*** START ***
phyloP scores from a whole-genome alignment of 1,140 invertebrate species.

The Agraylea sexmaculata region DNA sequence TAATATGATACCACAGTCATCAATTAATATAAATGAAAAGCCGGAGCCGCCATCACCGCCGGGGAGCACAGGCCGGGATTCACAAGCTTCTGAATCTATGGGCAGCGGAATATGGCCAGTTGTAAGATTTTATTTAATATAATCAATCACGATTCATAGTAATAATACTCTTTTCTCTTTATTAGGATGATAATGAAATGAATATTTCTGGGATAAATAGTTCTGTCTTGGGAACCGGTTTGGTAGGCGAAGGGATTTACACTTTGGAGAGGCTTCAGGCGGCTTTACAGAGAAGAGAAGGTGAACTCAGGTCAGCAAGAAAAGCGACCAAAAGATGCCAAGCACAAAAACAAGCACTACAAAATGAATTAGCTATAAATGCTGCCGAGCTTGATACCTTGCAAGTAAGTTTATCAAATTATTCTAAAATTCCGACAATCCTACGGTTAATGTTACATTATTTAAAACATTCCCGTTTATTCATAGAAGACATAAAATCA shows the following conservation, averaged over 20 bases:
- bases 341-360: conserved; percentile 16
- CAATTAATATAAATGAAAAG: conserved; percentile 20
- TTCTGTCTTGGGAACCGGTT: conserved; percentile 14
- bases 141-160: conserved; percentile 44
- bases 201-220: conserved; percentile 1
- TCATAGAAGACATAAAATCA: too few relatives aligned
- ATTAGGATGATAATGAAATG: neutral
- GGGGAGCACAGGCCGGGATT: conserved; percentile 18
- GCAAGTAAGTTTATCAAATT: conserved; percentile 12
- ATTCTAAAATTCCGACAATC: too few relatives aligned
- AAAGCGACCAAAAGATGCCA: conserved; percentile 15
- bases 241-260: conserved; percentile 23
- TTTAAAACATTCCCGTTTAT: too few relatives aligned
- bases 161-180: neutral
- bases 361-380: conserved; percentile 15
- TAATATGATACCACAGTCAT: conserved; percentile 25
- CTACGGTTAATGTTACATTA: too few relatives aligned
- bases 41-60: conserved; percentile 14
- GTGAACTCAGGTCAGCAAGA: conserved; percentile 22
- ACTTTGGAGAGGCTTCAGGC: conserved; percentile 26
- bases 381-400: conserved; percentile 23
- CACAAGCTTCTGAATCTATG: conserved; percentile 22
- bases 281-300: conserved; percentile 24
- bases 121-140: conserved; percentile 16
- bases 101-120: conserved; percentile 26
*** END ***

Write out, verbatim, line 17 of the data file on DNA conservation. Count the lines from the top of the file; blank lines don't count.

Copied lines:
- bases 361-380: conserved; percentile 15